University of Victoria

Together we CanAssist.

EMG Training for Prosthetic Arm

Marin is wearing her old prosthetic arm, which doesn't have a hand that grips electronically.Two-year-old Marin, the little girl with the radiant smile, was born with a "transradial amputation," a condition in which her arm stopped growing below the elbow.

At first, Marin used a basic prosthesis. But after she turned two, she was ready to graduate to a myoelectric arm - a prosthesis that is bigger and includes a mechanical "hand" capable of holding onto things and releasing them.

This gripping action is made possible by sensors in the prosthesis that measure the electrical activity of muscle contractions in the stump of the amputated arm. When properly fitted with the prosthesis, the user can open and close the hand by contracting certain muscles at the end of their forearm.

Learning how to activate and control these muscles was what brought Marin, her parents and her occupational therapist to CanAssist.

"Before, she didn't realize that she had the power to use that arm," recalls Sunny Mahajan, CanAssist's Technical Coordinator. So Sunny set to work developing a system to help Marin learn to control these muscles, one that uses electromyography technology (EMG) and visual biofeedback.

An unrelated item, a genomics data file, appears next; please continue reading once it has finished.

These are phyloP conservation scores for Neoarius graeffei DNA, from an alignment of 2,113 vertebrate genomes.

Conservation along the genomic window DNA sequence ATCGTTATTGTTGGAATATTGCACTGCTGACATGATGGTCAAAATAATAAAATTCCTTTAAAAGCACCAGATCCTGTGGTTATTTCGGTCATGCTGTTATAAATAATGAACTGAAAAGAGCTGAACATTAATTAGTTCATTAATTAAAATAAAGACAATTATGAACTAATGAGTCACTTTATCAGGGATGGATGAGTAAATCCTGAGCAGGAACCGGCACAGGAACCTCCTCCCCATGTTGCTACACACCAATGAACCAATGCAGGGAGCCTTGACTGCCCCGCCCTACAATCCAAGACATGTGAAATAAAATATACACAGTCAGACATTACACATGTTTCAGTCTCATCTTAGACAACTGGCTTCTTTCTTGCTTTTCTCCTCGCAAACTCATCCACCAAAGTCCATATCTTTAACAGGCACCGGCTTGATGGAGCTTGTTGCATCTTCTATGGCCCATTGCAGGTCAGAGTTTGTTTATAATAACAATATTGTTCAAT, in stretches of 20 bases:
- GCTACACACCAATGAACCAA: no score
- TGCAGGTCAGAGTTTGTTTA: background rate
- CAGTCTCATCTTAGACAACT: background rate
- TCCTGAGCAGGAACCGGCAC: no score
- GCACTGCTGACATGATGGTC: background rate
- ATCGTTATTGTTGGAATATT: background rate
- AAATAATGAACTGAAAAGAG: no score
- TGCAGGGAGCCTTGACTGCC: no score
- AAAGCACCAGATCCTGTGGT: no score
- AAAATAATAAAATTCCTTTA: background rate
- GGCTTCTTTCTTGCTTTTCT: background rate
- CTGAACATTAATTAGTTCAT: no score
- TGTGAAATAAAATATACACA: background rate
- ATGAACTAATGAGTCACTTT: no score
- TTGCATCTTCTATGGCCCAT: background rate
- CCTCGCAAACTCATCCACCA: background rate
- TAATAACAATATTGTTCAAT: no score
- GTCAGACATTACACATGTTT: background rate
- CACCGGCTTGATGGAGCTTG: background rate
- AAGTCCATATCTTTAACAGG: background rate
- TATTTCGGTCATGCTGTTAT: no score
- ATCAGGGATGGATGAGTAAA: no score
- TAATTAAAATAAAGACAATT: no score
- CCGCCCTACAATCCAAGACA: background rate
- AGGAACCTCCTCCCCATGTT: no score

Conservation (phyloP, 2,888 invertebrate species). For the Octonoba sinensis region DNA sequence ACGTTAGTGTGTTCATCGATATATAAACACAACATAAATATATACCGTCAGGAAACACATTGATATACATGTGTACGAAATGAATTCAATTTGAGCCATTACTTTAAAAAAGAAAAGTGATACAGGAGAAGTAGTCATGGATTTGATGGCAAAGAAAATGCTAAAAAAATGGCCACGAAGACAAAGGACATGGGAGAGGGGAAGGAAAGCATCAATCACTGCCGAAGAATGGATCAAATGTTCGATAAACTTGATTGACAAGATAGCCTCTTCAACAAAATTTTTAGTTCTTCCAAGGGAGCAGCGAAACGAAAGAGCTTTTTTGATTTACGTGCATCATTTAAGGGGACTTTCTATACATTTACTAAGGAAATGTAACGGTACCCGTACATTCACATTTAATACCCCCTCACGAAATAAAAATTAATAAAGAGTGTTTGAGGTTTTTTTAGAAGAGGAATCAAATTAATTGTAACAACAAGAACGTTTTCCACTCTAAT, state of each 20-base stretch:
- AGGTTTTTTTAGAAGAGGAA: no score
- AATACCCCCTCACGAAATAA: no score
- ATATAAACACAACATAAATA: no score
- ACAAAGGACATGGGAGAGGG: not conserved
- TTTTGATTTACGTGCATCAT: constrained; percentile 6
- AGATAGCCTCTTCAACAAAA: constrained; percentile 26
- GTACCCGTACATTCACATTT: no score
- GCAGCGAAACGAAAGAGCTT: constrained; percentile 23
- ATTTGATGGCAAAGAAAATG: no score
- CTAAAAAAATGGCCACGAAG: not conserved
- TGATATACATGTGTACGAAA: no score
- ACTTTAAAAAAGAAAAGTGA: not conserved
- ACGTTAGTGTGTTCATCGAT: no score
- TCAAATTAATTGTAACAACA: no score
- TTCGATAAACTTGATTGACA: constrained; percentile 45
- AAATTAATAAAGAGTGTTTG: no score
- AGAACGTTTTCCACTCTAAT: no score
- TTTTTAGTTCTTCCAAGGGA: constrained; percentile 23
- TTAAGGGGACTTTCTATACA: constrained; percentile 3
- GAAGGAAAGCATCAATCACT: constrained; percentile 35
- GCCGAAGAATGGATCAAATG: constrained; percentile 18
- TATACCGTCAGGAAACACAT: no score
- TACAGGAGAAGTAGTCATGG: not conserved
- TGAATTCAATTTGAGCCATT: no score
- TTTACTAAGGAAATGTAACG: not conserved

First, Sunny fitted electrodes to the end of Marin's amputated arm. When she tensed the muscles in her stump, the electrical signals produced by their contractions sent a message to an EMG box, which in turn controlled a toy or a laptop computer.

"To start, I set up some training software and bought some Barney videos," Sunny explains. "If Marin made the correct muscles in her right arm contract, then the EMG box would pick up the signal, send a message to the computer, and the Barney show would play for five seconds. If she wanted to see more of the video, she had to contract those muscles again."

But all this took practice. At first, Marin engaged her whole body to try to activate the video. She gradually used fewer and fewer muscles in her body, until she could focus on the specific muscles that were required.

Even more fun was being able to activate electronic toys. With the electrodes still attached to her amputated arm, Sunny connected the EMG equipment to an electronic horse. By learning to contract those little-used muscles, Marin was thrilled to make the horse walk across a table all by herself.

Once Marin clearly understood that by using the muscles at the end of her amputated arm she could control her environment, Sunny replaced the toy with her new prosthesis, which he placed on a table. Using her newly acquired skill, Marin successfully opened and closed the prosthesis' mechanical hand by tensing the muscles in her upper arm.

"CanAssist's frequent visits to our home to work with Marin helped her to learn how to open and close her prosthetic hand on her own," says her mother, Chantelle. "It has been truly rewarding to watch her gain independence through the use of this technology."

Now it's up to the experts at Queen Alexandra Centre for Children's Health to fit Marin with her new prosthetic arm so its sensors are correctly aligned with the muscles in the stump of her arm. Then Marin will be on her way to making the most of her new arm and her new skill.

(This training was completed in 2009.)

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